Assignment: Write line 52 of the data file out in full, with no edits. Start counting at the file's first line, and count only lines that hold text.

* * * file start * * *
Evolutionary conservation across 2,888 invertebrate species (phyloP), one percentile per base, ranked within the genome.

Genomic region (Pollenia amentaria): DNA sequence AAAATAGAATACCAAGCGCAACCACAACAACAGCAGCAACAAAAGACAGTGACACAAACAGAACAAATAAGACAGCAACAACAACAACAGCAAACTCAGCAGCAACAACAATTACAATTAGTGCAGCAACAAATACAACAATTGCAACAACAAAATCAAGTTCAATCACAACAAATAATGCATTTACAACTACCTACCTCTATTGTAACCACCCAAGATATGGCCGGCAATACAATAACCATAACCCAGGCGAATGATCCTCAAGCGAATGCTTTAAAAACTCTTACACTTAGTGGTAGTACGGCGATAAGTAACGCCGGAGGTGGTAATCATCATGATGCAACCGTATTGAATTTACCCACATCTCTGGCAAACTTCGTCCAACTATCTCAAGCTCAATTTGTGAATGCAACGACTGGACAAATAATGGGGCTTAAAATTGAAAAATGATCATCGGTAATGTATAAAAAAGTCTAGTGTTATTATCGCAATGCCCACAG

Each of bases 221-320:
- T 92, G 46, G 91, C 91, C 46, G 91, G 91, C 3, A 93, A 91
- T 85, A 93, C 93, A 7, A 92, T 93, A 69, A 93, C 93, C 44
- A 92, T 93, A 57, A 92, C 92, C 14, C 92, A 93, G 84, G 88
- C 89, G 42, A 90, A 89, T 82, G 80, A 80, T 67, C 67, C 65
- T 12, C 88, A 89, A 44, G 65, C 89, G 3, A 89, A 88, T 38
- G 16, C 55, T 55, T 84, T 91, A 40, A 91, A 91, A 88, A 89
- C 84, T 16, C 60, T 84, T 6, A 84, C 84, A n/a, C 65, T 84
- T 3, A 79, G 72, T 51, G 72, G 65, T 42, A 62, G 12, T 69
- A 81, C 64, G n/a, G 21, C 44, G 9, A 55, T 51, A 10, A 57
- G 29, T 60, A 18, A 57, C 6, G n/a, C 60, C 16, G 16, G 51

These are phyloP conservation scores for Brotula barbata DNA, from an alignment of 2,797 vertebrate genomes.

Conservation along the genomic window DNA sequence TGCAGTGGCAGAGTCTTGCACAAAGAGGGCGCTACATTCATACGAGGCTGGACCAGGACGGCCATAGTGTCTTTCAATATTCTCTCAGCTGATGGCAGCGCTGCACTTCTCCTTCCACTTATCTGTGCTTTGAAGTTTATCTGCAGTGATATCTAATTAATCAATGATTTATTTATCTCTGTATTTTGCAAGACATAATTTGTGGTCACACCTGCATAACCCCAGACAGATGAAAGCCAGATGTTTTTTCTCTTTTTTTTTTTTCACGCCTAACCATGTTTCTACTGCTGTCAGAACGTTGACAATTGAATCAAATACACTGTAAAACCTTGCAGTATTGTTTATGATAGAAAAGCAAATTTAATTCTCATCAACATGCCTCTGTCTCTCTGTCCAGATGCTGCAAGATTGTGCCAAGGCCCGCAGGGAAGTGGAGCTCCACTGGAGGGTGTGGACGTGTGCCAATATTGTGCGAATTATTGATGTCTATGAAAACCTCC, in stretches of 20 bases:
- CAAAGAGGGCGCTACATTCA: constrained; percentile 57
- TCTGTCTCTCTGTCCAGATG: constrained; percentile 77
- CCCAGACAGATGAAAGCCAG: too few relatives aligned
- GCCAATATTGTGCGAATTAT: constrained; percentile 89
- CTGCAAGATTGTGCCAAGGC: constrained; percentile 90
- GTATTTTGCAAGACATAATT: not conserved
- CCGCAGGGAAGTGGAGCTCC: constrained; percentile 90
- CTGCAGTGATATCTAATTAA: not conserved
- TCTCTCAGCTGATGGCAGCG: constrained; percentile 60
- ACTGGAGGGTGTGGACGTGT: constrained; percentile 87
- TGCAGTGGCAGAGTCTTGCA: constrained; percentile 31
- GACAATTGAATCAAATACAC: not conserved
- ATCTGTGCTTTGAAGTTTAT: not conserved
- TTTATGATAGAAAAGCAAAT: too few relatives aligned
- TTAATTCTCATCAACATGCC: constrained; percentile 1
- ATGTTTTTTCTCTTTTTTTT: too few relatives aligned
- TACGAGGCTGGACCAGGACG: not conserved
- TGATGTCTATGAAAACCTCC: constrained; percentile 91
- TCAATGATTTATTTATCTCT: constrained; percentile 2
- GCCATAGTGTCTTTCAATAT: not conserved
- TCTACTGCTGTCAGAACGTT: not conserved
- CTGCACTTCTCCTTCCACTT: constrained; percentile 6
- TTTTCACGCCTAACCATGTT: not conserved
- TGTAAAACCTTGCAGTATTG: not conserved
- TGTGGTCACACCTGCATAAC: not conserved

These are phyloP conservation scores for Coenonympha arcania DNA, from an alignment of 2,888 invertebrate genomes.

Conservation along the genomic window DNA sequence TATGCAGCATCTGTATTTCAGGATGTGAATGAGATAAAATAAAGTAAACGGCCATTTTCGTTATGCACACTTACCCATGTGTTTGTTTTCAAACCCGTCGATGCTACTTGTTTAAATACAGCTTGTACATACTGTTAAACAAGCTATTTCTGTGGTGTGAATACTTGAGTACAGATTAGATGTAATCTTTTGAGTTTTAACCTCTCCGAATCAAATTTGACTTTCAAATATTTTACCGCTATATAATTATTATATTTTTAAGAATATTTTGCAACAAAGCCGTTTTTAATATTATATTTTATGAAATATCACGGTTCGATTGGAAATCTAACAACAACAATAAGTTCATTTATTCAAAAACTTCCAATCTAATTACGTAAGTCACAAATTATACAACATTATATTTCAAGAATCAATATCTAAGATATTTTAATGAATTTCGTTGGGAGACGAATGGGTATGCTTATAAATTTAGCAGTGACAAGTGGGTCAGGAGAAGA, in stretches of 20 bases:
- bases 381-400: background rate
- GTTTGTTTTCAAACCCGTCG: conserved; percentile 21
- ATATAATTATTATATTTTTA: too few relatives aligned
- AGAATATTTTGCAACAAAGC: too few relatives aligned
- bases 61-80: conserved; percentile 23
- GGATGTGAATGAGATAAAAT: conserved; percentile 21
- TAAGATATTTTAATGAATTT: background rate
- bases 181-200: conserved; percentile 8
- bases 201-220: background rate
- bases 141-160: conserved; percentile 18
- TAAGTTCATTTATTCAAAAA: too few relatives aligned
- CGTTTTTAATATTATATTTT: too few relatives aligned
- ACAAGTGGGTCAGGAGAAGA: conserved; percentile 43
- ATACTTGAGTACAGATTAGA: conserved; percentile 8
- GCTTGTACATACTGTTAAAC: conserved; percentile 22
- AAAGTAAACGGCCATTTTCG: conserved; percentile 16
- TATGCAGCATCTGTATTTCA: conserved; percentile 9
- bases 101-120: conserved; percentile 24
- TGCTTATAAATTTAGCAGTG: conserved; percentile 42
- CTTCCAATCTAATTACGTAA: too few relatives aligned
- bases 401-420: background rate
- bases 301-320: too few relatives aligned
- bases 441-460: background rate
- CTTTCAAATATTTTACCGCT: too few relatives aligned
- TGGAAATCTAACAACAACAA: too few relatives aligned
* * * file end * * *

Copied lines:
- bases 141-160: conserved; percentile 18